Friday, 10 June 2022

SDP Advocates Ban On Energy Drink Sales To Minors

ZAGREB, 10 June 2022 - MEP Biljana Borzan and MP Andreja Marić of the Social Democratic Party (SDP) on Friday announced that they plan to resend a motion to the Sabor to ban the sale of energy drinks to minors, saying that 80% of citizens support that idea according to a survey.

During a press conference in Parliament House, Borzan recalled that one year has passed since the death of a minor after consuming an energy drink and that SDP had proposed a bill in 2018 already that would have restricted the sale of energy drinks to minors similarly to some other countries.

That received the support of the entire opposition and even some ruling Croatian Democratic Union lawmakers, however, the bill was rejected by the then health minister Milan Kujundžić, claiming that there was no data on how many minors actually consumed energy drinks.

96% of students have consumed energy drinks, 61% take them with alcohol

Presenting the results of a survey conducted among 271 secondary school students in the eastern Croatian town of Županja, Borzan said that 69% of them said that the price of energy drinks did not deter them from purchasing them while 96% said they consume energy drinks even though 86% of them know they are unhealthy.

She added that the school in Županja is probably not an exception and the results would be identical in any part of the country.

Borzan said that the survey indicated that 70% of students started drinking energy drinks while still in elementary school.

In addition, 8% drink an energy drink once a day, 5% several times during the day, 9% consume it often and 22% regularly.

Borzan in particular warned that it was concerning that 61% of the students said they consume energy drinks with alcohol.

Another survey of 805 citizens throughout the country showed that 80% of citizens support a bill that would ban the sale of energy drinks to minors.

It is obvious that the sale of energy drinks to minors must be regulated by law, she said, appealing to Health Minister Vili Beroš to ban their sale.

For more, check out our politics section.

Tuesday, 8 June 2021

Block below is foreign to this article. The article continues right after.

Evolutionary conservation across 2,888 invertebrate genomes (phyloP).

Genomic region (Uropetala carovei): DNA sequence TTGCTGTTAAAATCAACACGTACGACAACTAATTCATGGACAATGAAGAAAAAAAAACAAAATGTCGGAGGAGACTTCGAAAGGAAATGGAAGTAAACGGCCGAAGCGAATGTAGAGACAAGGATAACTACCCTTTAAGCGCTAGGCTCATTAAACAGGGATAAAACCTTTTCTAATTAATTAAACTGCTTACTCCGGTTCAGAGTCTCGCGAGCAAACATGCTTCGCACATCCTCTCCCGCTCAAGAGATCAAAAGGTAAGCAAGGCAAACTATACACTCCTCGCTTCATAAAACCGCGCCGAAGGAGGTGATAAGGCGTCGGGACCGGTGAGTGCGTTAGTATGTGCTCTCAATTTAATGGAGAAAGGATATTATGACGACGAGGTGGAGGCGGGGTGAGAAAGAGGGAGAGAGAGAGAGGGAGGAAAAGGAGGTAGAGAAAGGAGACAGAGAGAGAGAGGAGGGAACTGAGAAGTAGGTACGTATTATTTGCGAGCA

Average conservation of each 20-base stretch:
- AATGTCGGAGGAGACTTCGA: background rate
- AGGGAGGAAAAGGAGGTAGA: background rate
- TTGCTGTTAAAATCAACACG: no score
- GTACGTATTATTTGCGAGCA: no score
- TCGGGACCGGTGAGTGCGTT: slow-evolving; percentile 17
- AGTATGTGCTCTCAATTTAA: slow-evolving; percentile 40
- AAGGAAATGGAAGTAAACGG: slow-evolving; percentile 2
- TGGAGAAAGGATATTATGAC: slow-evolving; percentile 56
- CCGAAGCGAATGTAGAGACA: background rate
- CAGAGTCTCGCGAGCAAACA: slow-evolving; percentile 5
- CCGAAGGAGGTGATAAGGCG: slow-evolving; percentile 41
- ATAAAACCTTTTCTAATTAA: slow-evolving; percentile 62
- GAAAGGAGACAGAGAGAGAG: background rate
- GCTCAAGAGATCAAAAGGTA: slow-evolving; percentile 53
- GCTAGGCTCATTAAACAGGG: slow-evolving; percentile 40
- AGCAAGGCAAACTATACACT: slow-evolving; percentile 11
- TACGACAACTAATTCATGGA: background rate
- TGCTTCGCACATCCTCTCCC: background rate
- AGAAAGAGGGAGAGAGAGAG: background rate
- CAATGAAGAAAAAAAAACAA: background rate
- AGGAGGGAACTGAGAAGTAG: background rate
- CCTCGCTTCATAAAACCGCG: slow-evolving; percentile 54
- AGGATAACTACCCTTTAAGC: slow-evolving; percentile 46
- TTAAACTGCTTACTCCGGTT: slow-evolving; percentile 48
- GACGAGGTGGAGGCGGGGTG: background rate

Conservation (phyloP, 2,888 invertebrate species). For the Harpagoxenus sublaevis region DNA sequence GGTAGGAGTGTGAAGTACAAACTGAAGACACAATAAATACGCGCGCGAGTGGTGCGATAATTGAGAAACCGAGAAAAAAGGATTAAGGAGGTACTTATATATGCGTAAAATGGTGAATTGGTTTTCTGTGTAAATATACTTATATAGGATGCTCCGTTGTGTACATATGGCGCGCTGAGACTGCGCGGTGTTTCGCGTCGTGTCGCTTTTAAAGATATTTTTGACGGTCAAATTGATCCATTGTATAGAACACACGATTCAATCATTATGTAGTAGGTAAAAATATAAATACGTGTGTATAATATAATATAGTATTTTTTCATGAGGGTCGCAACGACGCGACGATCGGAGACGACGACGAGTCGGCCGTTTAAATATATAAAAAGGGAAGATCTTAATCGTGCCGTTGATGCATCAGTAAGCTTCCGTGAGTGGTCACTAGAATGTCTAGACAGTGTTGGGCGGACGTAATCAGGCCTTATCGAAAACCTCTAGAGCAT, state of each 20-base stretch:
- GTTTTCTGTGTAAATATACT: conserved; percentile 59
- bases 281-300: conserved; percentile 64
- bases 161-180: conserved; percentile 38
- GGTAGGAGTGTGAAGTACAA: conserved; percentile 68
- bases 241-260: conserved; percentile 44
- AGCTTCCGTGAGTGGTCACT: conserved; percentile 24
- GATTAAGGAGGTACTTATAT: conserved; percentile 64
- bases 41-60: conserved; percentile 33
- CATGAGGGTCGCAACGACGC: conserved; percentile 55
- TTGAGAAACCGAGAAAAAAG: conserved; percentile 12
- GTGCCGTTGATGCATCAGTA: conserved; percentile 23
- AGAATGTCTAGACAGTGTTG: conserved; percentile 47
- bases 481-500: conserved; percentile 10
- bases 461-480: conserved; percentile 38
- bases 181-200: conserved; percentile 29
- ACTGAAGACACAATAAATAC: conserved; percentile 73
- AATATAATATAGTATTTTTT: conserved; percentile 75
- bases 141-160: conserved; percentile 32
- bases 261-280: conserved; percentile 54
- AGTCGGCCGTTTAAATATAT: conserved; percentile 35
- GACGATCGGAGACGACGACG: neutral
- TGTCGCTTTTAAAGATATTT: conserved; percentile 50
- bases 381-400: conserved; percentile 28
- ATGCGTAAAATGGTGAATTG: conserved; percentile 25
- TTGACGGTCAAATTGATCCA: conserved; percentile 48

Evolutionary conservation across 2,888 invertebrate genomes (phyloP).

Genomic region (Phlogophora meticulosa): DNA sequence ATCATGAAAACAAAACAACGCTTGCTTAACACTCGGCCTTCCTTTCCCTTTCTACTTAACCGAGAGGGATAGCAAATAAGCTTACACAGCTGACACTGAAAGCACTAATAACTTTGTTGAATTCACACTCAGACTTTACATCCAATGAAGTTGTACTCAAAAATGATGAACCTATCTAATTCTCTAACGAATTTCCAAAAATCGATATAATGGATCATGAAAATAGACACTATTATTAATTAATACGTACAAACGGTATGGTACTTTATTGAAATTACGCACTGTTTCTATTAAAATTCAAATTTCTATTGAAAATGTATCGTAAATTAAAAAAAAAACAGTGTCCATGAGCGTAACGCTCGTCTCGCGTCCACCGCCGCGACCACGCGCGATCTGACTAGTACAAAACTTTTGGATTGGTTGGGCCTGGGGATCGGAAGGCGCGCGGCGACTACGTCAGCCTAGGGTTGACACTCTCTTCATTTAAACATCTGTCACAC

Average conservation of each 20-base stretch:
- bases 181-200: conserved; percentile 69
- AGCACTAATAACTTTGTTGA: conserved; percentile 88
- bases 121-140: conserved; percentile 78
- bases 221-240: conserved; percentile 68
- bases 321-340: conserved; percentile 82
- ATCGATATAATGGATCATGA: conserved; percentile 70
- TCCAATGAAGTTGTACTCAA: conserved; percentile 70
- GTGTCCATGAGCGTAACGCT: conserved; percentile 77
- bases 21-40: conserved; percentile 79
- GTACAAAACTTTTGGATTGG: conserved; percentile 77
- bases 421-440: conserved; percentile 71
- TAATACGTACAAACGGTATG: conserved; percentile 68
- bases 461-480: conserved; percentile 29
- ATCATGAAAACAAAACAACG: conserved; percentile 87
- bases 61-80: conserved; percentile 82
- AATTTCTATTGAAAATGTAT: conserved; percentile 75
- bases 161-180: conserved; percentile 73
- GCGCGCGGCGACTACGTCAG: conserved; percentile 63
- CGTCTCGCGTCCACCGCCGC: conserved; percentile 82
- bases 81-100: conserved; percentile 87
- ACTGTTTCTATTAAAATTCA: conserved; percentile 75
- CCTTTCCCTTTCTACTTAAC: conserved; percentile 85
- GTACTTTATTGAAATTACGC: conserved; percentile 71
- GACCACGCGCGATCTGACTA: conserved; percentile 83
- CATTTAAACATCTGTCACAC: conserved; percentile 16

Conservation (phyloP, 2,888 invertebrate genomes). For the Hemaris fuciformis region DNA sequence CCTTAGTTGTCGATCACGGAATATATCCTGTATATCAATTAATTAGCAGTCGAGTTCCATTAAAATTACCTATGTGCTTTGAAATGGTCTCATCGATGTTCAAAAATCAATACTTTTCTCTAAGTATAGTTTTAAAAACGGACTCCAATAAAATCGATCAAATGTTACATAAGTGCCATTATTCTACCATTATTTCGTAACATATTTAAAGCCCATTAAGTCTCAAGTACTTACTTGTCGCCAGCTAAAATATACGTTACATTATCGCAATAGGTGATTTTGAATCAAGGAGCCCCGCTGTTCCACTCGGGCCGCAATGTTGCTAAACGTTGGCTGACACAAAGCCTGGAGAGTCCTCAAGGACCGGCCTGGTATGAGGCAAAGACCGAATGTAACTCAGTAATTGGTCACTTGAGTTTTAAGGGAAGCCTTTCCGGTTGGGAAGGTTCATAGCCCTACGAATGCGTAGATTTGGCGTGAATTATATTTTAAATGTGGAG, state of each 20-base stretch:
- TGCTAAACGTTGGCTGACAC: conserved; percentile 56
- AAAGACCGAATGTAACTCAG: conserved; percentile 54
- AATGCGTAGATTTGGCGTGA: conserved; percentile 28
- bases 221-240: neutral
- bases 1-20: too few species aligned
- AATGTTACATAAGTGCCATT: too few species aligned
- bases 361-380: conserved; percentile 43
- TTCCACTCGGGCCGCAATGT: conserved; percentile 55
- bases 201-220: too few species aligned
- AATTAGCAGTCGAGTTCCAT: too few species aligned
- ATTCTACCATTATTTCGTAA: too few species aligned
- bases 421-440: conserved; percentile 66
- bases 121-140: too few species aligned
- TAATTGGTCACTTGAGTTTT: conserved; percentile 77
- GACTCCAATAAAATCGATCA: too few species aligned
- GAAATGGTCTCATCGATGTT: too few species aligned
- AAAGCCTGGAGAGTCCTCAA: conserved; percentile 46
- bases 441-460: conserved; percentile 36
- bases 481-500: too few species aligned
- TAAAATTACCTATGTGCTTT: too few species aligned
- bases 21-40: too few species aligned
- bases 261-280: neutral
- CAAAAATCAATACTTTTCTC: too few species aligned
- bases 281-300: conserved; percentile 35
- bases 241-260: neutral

MEP Biljana Borzan: Ban on Sale of Energy Drinks to Children Should Have Been Adopted in 2018

ZAGREB, 8 June, 2021 - Biljana Borzan, one of Croatia's members of the European Parliament, said on Tuesday that a motion by the Social Democratic Party (SDP) to ban the sale of energy drinks to children should have been supported in 2018 because the recent death of a 13-year-old youth in Zagreb might have been avoided.

MEP Borzan, who put forward a bill to ban the sale of energy drinks to children, told a press conference that this is an exceptionally important topic, however, the ideas and proposals by the opposition were ignored at the time.

"Had our proposal to ban the sale of energy drinks to children three years ago been adopted in the Sabor, perhaps this tragedy would not have occurred. I am nauseated to be here today as a mother and a doctor," she said, expressing her condolences to the family of the deceased youth.

She added that this was the first case of death of a child connected to the consumption of an energy drink and warned that if nothing was done, it would not be the last. "There is a considerable number of cases like this one in the world. Consumption of energy drinks by children is problematic for more than one reason," said Borzan.

By consuming energy drinks, children consume large quantities of sugar, which negatively impacts obesity statistics in Croatia. The second problem is the consumption of caffeine, taurine and other problematic and suspect substances while the third problem is that children's taste changes with such extremely sweet beverages so all other food becomes insufficiently sweet for them, Borzan said. The fourth problem is that the consumption of energy drinks in combination with alcohol is becoming more and more popular among teenagers, she added.

High blood pressure, heart attack, arrhythmia, headache, nausea, vomiting, cramping, panic attacks, anxiety, stress, diabetes, addiction, allergies, insomnia, risky behaviour, are just some of the repercussions of excessive consumption of energy drinks, she explained.

She recalled that in 2018, the SDP had proposed a bill to ban the sale of energy drinks to children under the age of 18, which was rejected by the ruling majority, which initially said that the EU did not allow this, said Borzan.

That is not true as some Baltic countries have such a law in force while retail chains in some EU countries have imposed such a ban on their own, Borzan said.

The government then said that it would introduce an additional tax in an effort to deal with that problem, which it did, Borzan said, noting that a ban would be far more effective and just as it would refer only to children.

Citing data from the European Food Safety Authority, Borzan said that the situation in Croatia was concerning as 86% of 16-year-olds consume energy drinks and 47% of them combine them with alcohol.

Sixty percent of children under the age of 12 who regularly consume energy drinks said they did so because they liked the taste, Borzan said, noting that it was bizarre that 40% of them said they consumed them because they lacked energy.

In addition to a ban, it is important to educate the public so parents don't buy these drinks for their children, she said.

Referring to an announcement by the government that it plans to establish an inquiry commission for this problem, Borzan said that this was a tardy response and warned that inquiry commissions had not resulted in positive changes in the past.

For more about health in Croatia, follow TCN's dedicated page.